Before stepping on set for the Saturday segment, staff members said they saw Mester pacing around with an angry look. He had alerted his social media followers that he planned to speak about Romero’s departure on the show that morning.
After his segment, people in the newsroom said they saw Mester ignore management’s requests to come into their office for a meeting. At one point, several staff members recalled Mester telling one of the news directors to ‘shut up’ and saying he refused to leave the building when asked to do so. .
During the exchange with management, Mester allegedly shouted obscenities, which could be heard by other staffers in the newsroom.
Mester did not immediately respond to requests for comment from The Times on Thursday.
Several station sources said it was common knowledge that staff members were concerned about Mester’s temper and what was described as his “disrespectful” behavior towards women and had complained to management.
“You wouldn’t believe the tantrums and the weird things that triggered it,” said a longtime newsroom employee. “You are constantly afraid of saying the wrong thing.”
A longtime presenter at the station said he hoped viewers would separate Romero’s choice to leave from Mester’s behavior, which was “unprofessional” and “ruthless”.
“It was supposed to be shown on a warm, loving, grateful script. It was awesome, and [Romero] I would have loved that,” the presenter said of the farewell track the producers had prepared. “Mark hijacked that and made it about him.”
Veteran KTLA reporters said it’s common for newsroom managers not to give airtime to talent who leaves for a competing station.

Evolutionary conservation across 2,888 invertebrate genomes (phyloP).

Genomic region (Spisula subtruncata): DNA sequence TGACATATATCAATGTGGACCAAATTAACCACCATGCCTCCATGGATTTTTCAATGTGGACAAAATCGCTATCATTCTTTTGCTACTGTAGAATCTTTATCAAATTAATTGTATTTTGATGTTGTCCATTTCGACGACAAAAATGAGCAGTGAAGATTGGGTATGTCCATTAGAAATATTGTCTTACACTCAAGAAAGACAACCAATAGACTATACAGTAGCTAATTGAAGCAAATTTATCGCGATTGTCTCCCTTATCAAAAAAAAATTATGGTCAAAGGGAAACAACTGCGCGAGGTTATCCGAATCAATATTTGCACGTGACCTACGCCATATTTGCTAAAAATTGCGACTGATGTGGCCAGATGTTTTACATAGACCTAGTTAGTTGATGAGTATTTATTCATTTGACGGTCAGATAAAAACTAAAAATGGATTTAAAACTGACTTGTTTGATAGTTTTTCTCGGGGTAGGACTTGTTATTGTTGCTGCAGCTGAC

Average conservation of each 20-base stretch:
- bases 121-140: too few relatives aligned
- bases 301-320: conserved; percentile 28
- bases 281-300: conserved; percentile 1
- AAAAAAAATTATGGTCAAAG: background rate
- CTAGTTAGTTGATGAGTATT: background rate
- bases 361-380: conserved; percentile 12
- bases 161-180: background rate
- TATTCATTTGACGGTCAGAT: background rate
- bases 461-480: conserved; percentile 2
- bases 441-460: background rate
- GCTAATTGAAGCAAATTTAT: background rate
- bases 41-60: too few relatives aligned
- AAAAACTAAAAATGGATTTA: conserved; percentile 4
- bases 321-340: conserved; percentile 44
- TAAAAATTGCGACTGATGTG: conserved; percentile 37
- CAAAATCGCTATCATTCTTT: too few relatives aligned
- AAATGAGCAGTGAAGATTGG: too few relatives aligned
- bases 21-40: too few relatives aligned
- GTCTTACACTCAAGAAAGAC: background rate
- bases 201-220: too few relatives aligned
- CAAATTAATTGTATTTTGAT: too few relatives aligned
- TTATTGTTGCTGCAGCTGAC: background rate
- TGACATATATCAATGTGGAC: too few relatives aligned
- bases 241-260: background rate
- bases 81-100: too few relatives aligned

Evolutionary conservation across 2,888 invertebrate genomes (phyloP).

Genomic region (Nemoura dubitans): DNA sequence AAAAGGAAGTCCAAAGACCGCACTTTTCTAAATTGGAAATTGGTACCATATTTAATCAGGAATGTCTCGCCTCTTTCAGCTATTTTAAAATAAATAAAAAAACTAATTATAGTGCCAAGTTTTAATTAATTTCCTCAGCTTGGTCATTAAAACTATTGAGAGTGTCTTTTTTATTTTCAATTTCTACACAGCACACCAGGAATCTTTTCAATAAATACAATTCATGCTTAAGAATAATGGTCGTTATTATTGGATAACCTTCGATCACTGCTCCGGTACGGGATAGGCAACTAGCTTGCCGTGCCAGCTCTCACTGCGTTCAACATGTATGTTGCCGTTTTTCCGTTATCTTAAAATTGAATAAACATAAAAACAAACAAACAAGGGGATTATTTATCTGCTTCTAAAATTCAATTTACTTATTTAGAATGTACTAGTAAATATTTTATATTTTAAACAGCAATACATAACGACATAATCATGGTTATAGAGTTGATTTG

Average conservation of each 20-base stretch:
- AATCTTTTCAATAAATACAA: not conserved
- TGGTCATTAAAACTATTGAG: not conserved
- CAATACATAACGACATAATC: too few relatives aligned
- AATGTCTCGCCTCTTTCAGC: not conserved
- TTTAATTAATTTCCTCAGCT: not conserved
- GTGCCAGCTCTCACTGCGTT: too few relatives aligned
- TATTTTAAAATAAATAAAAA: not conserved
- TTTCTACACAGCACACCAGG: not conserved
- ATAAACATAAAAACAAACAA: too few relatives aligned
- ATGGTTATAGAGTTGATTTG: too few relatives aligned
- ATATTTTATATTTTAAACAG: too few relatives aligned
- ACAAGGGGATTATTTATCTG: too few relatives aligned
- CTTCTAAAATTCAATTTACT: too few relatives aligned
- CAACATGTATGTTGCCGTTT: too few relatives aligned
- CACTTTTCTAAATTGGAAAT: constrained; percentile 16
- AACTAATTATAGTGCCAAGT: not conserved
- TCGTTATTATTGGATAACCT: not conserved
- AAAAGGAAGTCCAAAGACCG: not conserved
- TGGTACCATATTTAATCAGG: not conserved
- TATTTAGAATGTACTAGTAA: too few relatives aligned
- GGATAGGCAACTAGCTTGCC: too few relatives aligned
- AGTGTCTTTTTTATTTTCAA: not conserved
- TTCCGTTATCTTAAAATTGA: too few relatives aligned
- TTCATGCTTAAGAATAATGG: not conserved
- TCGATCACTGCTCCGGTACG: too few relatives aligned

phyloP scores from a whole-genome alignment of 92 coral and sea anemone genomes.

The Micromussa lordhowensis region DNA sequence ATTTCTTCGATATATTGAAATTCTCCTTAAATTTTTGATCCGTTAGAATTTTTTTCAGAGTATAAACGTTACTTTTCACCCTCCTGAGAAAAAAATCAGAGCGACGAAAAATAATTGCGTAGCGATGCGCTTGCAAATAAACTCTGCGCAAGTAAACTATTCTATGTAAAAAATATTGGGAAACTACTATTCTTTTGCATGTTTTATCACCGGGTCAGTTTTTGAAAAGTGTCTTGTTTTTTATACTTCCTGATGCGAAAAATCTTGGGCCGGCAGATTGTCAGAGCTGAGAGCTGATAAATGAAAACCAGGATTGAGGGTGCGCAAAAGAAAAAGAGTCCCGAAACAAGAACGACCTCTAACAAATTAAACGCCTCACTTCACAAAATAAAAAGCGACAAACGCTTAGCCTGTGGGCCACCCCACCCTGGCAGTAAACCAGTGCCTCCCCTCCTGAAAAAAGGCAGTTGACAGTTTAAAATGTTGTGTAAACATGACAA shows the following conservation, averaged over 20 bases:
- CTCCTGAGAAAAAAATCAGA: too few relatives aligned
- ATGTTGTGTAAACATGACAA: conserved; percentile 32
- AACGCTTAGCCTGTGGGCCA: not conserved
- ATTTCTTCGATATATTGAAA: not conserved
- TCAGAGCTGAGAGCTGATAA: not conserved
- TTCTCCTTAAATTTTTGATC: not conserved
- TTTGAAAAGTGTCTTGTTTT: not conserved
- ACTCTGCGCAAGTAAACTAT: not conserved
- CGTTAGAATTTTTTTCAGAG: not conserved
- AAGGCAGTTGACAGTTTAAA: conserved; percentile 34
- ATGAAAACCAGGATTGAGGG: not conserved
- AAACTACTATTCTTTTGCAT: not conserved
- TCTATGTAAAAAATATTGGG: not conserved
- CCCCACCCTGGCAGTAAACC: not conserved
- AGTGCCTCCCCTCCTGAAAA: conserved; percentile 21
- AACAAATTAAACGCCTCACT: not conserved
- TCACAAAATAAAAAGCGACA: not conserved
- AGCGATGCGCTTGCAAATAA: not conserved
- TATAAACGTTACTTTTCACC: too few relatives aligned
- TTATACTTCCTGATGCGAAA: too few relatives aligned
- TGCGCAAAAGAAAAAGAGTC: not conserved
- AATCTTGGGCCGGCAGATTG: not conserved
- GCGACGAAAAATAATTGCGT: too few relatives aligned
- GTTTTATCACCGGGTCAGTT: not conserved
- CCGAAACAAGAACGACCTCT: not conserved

“Our industry has a tradition of quickly and quietly releasing team members who move on to competition,” said Ashley Regan, producer of KTLA’s “Weekend Morning News,” written in a statement posted on Twitter after Mester’s outburst. “We may not like the practice, but we know not to take it personally.”
Romero joined KTLA in 1998 and won several local Emmy Awards, including one in 2006 for his reporting on the Latino community. She was co-anchor of “KTLA Prime-News” and later co-anchor of “KTLA Weekend Morning News”, which was among the most-watched weekend news shows in Southern California.
For years, she co-presented with Chris Burrous, who died in 2018 of a methamphetamine overdose. Romero has since taken over as the show’s helmsman, alongside Mester.
Romero has kept a low profile on social media since leaving KTLA, but did address fans on September 14.
“I will always be grateful for the love and affection the viewers in Los Angeles have given me,” she tweeted. “Stay tuned my friends, I’ll be right back.”
On September 17, Romero expressed his gratitude and shared a tweet of actor Holly Robinson Peete, the former co-host of CBS’s “The Talk,” who was fired in 2011 after just one season on the daytime talk show.
“As someone who didn’t receive a farewell or even acknowledgment from my departure many years ago,” Peete replied to Romero’s tweet, “I feel the disrespect and wish you all the best absolute, I can’t wait to see the sequel!”